Arvind Kejriwal has also alleged that Gadkari’s Purti group has been indulging in fraudulent means to build a fortune.

Very smartly, he created shell companies registered in the names of his driver Manohar Panse, diwan Kawdu Zade and Purti staffers Sagar Kotwaliwale and Nishant Agnihotri amongst others.

The total share capital of Purti Power and Sugar Limited is 68 crore rupees. Almost 50 crore rupees comes from about 18 such companies. In other words, these companies own 70 per cent of Purti.

Except, these companies do not exist.

Think about it. A driver as a CEO. Really?

Logically speaking, whenever people invest in the shares of any of the shell companies, the money will go to Mr. Gadkari. However, logic and assumption is no substitute for proof.

So we go down to the addresses of these companies.

Investigations by reporters from the Times of India and NDTV reveal that most of these companies were registered in false addresses, rendering them non-existent. Many of these led to houses or slums or offices where people hastily removed all signs of fraud when reporters turned away and did not even allow them to click pictures.

Basically, these “mystery companies” turn out to be nonexistent.

The implications of this are pretty cruel for those who invested in these shell companies. Imagine having a plant in a cracked pot. You keep watering it, expecting it to grow, but you never realize that the water keeps leaking off the sides until one day, it dies.

That’s what happened to every person who invested in the shell companies of the Purti group. They were investing into something that never existed, expecting returns, but alas, their hard earned money was passing elsewhere – quite possibly into Nitin Gadkari’s pocket.

When we learn about cases of cheating such as these, it isn’t hard to understand why exactly our country is undergoing financial issues. Aise logon ki data deni padegi.

For all these reasons, members of the BJP such as Jagadish Shettigar, Ram Jethmalani and his son Mahesh Jethmalani want Nitin Gadkari to step down from his post as the leader as he is damaging the reputation of the party. However, others such as Prabhat Jha, Sushma Swaraj and Uma Bharti support him, arguing that there was no concrete evidence to support these allegations.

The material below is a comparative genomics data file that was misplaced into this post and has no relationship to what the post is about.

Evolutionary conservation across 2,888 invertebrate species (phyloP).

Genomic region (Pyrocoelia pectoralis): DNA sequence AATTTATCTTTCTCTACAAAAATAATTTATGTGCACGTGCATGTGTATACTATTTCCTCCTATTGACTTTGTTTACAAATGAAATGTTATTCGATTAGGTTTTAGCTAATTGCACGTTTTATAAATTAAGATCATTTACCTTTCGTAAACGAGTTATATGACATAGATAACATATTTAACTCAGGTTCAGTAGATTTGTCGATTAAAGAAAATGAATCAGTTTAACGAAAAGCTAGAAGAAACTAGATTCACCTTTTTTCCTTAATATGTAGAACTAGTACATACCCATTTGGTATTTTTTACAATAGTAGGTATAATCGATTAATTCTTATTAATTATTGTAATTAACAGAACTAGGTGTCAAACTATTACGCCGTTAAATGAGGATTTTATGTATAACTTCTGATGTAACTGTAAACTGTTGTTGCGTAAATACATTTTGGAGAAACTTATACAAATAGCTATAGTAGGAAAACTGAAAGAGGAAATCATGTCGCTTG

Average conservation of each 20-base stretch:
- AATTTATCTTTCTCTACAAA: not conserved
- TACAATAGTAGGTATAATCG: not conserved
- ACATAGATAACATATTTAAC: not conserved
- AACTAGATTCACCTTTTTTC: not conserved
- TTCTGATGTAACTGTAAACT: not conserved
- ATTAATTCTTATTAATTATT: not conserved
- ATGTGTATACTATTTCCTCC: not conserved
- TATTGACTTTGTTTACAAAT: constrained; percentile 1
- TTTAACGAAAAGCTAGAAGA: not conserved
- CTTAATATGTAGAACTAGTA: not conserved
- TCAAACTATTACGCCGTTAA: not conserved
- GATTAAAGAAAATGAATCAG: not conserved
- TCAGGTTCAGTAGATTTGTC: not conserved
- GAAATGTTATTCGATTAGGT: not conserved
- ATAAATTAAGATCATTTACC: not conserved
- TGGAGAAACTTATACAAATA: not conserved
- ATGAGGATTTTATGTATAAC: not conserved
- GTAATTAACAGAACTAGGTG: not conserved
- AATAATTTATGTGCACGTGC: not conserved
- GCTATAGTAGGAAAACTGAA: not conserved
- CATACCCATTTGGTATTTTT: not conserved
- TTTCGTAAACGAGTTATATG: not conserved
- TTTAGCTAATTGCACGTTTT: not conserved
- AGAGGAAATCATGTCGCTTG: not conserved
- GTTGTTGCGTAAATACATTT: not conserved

That being said, there is enough matter to propagate the launch of an investigation for a corporate fraud by the Serious Fraud Investigation Office of the Ministry of Corporate Affairs, and leaders of opposition parties such as Congress General Secretary Digvijay Singh recommend taking this course of action. Gadkari response to Singh was that he was open to investigation and challenged him to first investigate Robert Vadra.

We can easily expect opposition parties to lap up the opportunity to disgrace and defile the reputation of their main opponents when their acts of corruption come out, but it is important to remember that Nitin Gadkari isn’t the sole person in our country who’s been part of such scams.

We need to remember that we aren’t just trying to remove one single man off his seat; we’re trying to eradicate corruption from our country. Don’t let yourself be led away by what a politician says about his fellow contestant, try to use your head to determine what is right and what is wrong.

In the end, it’s your choice whether you believe Gadkari to be innocent until proven guilty as our Constitution states, or to conclude using the facts available that he is one of the many who are guilty of the downfall of the country due to their own selfishness.

I only feel pitiful for the farmers who were so terrified at being responsible for mouths to feed and not having any better solution than killing themselves, and those who unknowingly lost their hard earned money expecting to gain profits. Hopefully, we’ll manage to find a way to make things better for them.

Sanya Sharma